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This FOIA request was sent to Mr. Leslie R. Blake, head of the Defense Security Service Office of Freedom of Information and Privacy, by e-mail to <> on 14 March 2002. See also a follow-up message dated 17 March 2002 providing additional reasoning why the requested document should be released under the Freedom of Information Act.

Dear Mr. Blake:

This is a request under the Freedom of Information Act (5 U.S.C. 552). I request that a copy of the following document be provided to me:
The current version of DoDPI's handbook for federal polygraph examiners.
The document requested is that described in DoD's Polygraph Program Report to Congress for Fiscal Year 2000 (or a more current version of that document, if one exists):
The Department published a handbook for all federal polygraph examiners which sets forth standardized techniques and procedures for conducting polygraph examinations.  The handbook also outlines a Quality Assurance Program (QAP) wherein DODPI inspects federal polygraph programs to ensure compliance with both those techniques and procedures taught at DODPI and the continuing education requirements established by the polygraph community for polygraph examiners.
This document is also mentioned in similar reports for fiscal years 1999 and 1998 as well as on the DoDPI Quality Assurance Program's web page:
In 1998, the Quality Assurance Program wrote the Federal PDD Examiner Handbook, and facilitated a discussion with the federal polygraph program managers that led to their adoption of the Handbook as the standard within the federal polygraph community. The establishment of standard polygraph procedures will aid in polygraph reciprocity between agencies, as well serve to increase the professionalism of the discipline.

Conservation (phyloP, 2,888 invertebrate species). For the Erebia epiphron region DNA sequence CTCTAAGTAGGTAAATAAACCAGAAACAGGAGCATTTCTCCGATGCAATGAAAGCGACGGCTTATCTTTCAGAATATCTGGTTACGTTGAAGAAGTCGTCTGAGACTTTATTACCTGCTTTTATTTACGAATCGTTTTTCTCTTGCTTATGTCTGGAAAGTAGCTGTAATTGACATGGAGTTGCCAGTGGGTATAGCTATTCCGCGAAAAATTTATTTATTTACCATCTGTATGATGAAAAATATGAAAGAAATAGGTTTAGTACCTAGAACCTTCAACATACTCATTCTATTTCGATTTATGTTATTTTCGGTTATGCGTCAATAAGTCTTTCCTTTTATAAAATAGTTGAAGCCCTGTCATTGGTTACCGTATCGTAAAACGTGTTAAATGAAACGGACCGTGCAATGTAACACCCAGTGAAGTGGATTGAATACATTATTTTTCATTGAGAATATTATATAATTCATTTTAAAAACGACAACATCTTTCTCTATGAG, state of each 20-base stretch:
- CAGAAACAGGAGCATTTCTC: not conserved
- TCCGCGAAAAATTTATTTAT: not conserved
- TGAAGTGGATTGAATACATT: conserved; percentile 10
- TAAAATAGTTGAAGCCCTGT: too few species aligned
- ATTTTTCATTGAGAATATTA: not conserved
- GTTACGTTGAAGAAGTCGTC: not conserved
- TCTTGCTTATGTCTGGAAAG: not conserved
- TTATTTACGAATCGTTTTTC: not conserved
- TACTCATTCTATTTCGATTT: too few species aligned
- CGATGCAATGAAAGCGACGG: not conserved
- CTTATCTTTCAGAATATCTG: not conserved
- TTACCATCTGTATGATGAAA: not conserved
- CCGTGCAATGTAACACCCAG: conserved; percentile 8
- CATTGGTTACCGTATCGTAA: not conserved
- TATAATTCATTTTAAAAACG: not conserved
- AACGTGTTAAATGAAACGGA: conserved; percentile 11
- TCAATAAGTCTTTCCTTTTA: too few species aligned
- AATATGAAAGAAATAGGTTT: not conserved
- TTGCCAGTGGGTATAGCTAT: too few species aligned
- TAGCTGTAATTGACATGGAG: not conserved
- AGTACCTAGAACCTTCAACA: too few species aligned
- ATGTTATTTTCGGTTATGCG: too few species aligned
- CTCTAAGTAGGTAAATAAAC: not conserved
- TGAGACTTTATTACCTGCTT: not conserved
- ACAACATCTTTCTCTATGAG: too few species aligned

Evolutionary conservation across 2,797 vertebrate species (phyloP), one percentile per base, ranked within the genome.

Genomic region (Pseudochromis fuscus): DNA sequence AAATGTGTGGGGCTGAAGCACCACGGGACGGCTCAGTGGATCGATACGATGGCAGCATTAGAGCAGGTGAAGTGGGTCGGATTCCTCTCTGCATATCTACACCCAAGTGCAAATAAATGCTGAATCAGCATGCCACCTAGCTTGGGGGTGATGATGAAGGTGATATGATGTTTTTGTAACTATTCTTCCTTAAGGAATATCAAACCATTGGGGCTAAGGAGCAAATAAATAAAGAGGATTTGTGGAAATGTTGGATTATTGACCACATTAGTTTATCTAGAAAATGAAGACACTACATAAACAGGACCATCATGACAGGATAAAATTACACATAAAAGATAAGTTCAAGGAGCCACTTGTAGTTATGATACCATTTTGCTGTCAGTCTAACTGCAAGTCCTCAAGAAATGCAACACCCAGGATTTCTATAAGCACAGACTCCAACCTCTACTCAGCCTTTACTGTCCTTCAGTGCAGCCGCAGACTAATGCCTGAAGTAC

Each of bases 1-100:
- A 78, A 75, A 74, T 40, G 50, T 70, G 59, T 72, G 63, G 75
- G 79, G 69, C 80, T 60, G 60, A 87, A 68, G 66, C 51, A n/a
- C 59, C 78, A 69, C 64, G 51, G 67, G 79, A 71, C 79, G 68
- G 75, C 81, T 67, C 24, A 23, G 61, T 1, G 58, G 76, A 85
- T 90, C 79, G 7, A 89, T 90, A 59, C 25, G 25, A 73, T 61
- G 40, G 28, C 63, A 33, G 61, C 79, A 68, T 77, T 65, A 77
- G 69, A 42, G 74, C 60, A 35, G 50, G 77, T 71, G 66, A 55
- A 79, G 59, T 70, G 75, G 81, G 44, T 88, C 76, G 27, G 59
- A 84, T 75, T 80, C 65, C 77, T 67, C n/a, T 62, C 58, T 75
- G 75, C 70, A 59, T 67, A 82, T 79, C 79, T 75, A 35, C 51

The information provided in the requested document is of great public interest, because it is needed for any independent assessment of whether a polygraph examination was conducted in compliance with DoDPI techniques and procedures.

For example, on 3 April 2001, LT Robert A. Bailey, USN, testified before the U.S. Senate Select Committee on Intelligence that Special Agent Robert Hyter, a polygrapher with the Naval Criminal Investigative Service, in 1999 conducted polygraph examinations of CTR1 Daniel M. King under sleep-deprived conditions following abusive interrogation regarding the relevant issues. Are these practices consistent with DoDPI techniques and procedures?

In A Convenient Spy: Wen Ho Lee and the Politics of Nuclear Espionage, journalists Dan Stober and Ian Hofmann write that the FBI lured Los Alamos scientist Dr. Wen Ho Lee into a polygraph examination under false pretenses and that the polygrapher, named Hobgood, surprised him with the news that he was the suspect in an espionage investigation. In addition, the examination was reportedly conducted in an uncomfortably overheated room with one of the polygraph attachments painfully tightened. Are these practices consistent with DoDPI techniques and procedures?

Release of the requested handbook is necessary so that the public may independently assess whether the behaviors alleged in the polygraph examinations of CTR1 King and Dr. Lee -- as well as any behaviors that may, in the future, be alleged with regard to any other polygraph examinations -- are consistent with DoDPI techniques and procedures.

What gives this request added urgence [sic] is that on 28 February 2002, Senators Patrick Leahy and Charles Grassley introduced the FBI Reform Act of 2002 (S. 1974), which would expand the FBI counterintelligence polygraph program. Section 403 of this bill directs the Attorney General to ensure "quality assurance and quality control in accordance with any guidance provided by the Department of Defense Polygraph Institute..." The DoDPI guidance referred to is included in the handbook that is the subject of this FOIA request.

Because the information provided in the requested handbook is necessary for informed public debate (and indeed, for informed Congressional debate) of the merits of the polygraph provisions of the FBI Reform Act of 2002, I ask that you give expedited consideration to this request.

I am willing to pay fees for this request up to a maximum of $25. If you estimate that the fees will exceed this limit, please inform me first.

I request, however, a waiver of fees for this request because disclosure of the requested information to me is in the public interest because it is likely to contribute significantly to public understanding of the operations or activities of the DoD and is not in my commercial interest.


George W. Maschke Home Page > FOIA